Sign In Forgot Password

God's Amazing Insult #667

03/05/2021 06:45:00 PM


Rabbi Irwin Huberman

Parashat Ki Tissa
"I see this is a stiff-necked people." (God)
God's Amazing Insult

Over the centuries, Jewish people have been called many names.

Some have included, “The Chosen People,” “Treasured People,” “People of the Book,” and “Light Unto Other Nations.”

Those are the nice ones.

And, of course, there are many names on the other side of the spectrum – too numerous to mention.

Yet, one of the first negative names the Jewish people have had to contend with comes up this week in our Torah reading — Ki Tissa.

The Torah tells us that in the closing hours of Moses’ 40 days, private time with God — following the giving of the Ten Commandments — the Israelites become impatient. They construct a Golden Calf, ultimately choosing materialism over a loving and transcendent God.

As Moses descends Mount Sinai, he observes the Israelites dancing around the calf, and he becomes incensed. He smashes the Ten Commandments.

God isn’t that happy either, and suggests doing away with the Israelites altogether. 

And here comes the term stiff-necked.

God tells Moses — “I see this is a stiff-necked people. Now let me be that my anger blaze forth against them and that I may destroy them and make of you a great nation.” 

Stiff-necked” is repeated several times in the Torah. In Biblical terms, it means that we, as Jews, are stubborn and unappreciative.

After witnessing the Ten Plagues, the parting of the Sea and the giving of the Ten Commandments, how could the Jews turn their backs on God so easily?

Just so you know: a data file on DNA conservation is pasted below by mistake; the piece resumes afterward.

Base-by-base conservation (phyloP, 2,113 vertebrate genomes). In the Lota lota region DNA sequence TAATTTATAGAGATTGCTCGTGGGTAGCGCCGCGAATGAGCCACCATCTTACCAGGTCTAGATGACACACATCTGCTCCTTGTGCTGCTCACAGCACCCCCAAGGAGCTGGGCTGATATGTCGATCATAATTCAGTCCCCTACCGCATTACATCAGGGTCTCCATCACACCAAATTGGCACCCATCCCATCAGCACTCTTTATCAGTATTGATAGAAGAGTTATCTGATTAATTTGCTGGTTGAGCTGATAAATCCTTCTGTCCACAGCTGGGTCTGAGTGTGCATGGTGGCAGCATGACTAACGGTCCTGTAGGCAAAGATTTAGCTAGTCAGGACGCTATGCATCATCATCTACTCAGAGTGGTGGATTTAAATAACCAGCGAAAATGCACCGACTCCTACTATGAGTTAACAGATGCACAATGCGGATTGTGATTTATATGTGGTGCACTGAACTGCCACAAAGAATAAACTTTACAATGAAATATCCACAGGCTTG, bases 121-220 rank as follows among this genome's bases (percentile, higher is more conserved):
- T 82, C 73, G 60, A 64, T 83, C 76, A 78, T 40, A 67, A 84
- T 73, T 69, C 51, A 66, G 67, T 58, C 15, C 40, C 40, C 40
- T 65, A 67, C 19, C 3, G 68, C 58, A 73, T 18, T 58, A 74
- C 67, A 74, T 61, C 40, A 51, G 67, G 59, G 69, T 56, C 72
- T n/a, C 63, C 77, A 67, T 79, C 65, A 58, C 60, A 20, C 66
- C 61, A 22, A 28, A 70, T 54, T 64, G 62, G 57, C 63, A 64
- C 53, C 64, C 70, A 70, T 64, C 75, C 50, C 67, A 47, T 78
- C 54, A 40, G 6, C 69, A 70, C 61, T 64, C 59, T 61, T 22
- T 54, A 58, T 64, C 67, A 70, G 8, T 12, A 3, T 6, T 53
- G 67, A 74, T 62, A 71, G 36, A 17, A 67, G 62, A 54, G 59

Not only do God and Moses see the Israelites as stiff-necked, perhaps they also perceive them to be obstinate, fickle and disobedient.

Yet, I wonder, where the Jewish people would be without those traits. Some of these characteristics have actually empowered us to survive within an often-uncertain and hostile world.

Over the centuries, Sages have mulled over this original divine insult. For isn’t there a little stiff-neckless in each of us?”

Ultimately, cooler heads prevail. Moses asks God to forgive the Jews. God agrees, and following a punitive plague, the Jewish journey continues.

Yet, in the same way God seems to reconsider the fate of this stiff-necked people, some sages have chosen to see the inherent beauty of this label. 

Think of the story of Purim — as Mordechai refuses to arch his stiff neck. Indeed, the Israelites refused to bend through hundreds of years of slavery.

Think of the nations over thousands of years that tried to destroy us. Through the Assyrians, Babylonians, Persians, Greeks, Romans and Ottomans, through the pogroms and the Holocaust, through the foundation of the State of Israel, no one has ever accused the Jewish people of ceding their uprightness.

Yes, we are stiff-necked — and thank you very much!

It is one of the most beautiful characteristics of Judaism that we are taught to question — that we are not a people who merely follows orders — for we have been victimized by blind obedience.

And yes, there is room to even wrestle with God.